Researching Our Oceans

Bob Crosby, ONCOn Friday November 7th members sat in rapt attention as Bob Crosby talked about the ground-breaking ocean research that is being facilitated by a University of Victoria-based centre.

Bob is the Software Quality Control Specialist in the Digital Infrastructure department at Ocean Networks Canada (ONC) and is an integral part of the team that manages and analyzes data gathered at the multiple observatories of the ONC.

He detailed, through words and visuals, the underwater cable observatories in the Salish Sea (VENUS), off the coast of Vancouver (NEPTUNE), in Cambridge Bay (“Arctic”), near Brentwood College School (the educational “Ocean Sense“) and the new installation in the Bay of Fundy.   He explained the types of sensors that are located on the sea floor, the array of measurements they take and the research that the vast quantity of data collected facilitates.   From the study of methane hydrates or hot vents to the tracking of marine mammals and the early warning of tsunamis and earthquakes; the ONC supports research on complex earth processes in ways not previously possible.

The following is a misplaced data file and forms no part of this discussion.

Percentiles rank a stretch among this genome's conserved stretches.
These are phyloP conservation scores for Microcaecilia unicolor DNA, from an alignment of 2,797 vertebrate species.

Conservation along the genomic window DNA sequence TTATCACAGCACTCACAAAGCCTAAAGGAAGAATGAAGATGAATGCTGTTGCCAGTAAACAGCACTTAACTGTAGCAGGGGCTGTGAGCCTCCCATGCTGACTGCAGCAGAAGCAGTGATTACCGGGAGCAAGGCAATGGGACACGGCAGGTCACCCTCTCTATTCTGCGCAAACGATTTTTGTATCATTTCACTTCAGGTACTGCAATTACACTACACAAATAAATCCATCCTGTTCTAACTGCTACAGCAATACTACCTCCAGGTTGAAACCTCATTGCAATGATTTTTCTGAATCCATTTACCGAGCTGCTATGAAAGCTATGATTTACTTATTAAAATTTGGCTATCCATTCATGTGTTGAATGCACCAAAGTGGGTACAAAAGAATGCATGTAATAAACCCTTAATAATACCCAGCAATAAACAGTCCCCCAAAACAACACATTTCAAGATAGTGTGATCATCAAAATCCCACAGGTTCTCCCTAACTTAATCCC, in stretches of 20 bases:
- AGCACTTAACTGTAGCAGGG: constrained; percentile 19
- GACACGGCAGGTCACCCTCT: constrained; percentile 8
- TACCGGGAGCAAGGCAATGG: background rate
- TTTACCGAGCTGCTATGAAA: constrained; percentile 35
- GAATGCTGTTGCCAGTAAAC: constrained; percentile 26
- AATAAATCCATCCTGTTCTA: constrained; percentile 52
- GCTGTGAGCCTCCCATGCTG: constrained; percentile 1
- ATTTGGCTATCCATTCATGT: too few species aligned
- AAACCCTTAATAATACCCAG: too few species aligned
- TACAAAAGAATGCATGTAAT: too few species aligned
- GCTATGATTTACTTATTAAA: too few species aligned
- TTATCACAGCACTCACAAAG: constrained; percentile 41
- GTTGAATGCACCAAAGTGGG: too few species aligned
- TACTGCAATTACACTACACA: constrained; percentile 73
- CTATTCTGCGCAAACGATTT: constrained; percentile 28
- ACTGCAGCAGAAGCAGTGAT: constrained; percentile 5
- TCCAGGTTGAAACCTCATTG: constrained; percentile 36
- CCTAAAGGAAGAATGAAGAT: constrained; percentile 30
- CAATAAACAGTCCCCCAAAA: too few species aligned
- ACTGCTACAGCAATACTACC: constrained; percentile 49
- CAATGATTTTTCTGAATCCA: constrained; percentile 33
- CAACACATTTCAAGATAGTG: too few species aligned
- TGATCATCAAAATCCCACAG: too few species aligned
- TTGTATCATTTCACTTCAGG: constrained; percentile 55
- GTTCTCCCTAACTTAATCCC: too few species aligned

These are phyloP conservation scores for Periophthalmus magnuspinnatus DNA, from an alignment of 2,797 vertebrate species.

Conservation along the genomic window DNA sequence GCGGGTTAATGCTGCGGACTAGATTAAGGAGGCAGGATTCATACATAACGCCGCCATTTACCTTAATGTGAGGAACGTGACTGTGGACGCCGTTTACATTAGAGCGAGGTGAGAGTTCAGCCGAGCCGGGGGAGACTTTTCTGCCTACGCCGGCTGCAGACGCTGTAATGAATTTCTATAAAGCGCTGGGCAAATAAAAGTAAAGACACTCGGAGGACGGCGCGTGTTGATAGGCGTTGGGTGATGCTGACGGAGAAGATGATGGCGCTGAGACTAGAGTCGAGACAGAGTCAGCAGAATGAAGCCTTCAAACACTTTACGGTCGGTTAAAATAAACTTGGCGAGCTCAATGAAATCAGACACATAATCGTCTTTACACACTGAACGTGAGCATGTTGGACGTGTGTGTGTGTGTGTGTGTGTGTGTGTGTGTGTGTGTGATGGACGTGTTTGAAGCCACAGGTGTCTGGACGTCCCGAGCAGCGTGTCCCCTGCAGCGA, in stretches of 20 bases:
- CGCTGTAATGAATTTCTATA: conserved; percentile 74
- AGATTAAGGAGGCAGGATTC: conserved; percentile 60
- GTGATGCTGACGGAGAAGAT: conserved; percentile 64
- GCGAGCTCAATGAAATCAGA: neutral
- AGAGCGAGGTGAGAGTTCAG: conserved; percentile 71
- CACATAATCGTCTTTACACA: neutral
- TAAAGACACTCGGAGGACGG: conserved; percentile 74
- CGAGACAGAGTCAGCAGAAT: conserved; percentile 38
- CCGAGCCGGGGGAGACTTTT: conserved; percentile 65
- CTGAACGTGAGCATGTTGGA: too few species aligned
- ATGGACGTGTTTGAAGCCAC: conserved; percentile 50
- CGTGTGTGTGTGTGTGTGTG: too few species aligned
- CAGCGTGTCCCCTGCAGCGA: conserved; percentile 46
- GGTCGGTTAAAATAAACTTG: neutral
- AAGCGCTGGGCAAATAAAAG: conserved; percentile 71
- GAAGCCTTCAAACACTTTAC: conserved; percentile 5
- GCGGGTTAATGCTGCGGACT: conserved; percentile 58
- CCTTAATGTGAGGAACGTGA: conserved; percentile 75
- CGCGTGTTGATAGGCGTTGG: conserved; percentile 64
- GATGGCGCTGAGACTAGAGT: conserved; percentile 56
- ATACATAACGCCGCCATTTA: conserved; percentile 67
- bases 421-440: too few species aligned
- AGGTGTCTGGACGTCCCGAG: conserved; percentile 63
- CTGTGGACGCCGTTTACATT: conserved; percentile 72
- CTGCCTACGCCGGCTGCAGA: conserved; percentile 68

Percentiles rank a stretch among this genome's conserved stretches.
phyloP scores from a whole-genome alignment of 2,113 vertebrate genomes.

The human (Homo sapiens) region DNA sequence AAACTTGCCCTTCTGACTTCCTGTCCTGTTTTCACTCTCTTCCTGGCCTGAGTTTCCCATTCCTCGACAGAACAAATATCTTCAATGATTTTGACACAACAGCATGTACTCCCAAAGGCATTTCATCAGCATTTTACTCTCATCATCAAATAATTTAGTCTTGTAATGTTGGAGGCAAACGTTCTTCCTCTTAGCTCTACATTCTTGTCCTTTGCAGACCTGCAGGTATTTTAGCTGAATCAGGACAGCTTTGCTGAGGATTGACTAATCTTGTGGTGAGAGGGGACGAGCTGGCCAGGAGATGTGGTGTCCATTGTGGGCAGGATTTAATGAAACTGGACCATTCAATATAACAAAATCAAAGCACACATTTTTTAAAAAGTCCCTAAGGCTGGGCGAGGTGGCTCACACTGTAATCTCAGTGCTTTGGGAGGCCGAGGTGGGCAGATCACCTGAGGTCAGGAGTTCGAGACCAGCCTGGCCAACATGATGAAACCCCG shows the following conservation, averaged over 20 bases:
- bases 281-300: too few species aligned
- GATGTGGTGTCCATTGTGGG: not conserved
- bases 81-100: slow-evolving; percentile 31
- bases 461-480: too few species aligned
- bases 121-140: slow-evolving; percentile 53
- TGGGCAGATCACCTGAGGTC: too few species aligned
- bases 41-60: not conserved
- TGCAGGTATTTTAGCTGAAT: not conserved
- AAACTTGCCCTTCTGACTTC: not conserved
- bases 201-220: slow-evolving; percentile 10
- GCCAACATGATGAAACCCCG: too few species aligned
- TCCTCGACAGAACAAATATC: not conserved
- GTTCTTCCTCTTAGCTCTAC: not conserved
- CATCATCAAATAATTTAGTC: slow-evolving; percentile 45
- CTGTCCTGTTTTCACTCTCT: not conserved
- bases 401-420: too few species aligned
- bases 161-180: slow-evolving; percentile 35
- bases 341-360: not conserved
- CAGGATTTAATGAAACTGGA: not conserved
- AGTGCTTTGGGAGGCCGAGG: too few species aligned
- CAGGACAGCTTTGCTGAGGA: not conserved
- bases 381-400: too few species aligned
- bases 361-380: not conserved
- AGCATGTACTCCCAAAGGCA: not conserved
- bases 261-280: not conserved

Bob ended his talk with a video taken from cameras on NEPTUNE showing the diversity of life under the sea including octopus, squid, brittle stars, spider crabs, and hot vents releasing 300 degree water from below the sea floor into the ocean above.

In keeping with their public education mandate, the ONC website has a wealth of videos, audio files and photographs on the “Sights and Sounds” section of their website.  Check out the impact of robotics on ocean research on the ROPOS (Canadian Scientific Submersible Facility) website. You can even contribute to ocean research by viewing videos and recording your observations of sea life at Digital Fishers.

 

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